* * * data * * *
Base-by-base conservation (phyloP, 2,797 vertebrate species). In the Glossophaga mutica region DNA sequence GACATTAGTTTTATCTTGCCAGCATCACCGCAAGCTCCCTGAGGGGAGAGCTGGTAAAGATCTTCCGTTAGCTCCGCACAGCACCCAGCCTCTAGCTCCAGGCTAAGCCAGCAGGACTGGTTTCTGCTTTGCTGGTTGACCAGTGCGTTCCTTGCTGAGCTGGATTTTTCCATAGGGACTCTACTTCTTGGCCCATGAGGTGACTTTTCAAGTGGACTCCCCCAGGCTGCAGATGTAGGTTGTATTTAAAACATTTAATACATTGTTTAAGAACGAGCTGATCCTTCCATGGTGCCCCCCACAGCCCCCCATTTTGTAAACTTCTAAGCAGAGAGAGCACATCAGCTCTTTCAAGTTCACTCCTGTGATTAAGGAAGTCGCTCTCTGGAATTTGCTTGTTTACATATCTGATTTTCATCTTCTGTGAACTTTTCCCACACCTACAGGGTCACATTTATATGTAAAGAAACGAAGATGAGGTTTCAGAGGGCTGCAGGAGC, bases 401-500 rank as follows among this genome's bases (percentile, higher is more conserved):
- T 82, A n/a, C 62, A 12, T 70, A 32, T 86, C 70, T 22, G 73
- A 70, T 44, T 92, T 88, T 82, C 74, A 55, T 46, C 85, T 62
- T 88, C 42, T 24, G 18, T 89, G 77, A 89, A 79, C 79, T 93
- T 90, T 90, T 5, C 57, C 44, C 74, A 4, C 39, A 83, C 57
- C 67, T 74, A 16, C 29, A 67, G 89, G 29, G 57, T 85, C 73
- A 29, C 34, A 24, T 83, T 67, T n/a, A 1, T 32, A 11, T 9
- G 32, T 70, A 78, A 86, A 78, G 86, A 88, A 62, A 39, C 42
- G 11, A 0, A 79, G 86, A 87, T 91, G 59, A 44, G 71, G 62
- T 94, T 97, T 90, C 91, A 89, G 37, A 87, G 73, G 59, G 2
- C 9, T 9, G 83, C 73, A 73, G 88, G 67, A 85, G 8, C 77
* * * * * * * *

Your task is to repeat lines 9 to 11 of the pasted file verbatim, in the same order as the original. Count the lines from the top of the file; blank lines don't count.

- G 11, A 0, A 79, G 86, A 87, T 91, G 59, A 44, G 71, G 62
- T 94, T 97, T 90, C 91, A 89, G 37, A 87, G 73, G 59, G 2
- C 9, T 9, G 83, C 73, A 73, G 88, G 67, A 85, G 8, C 77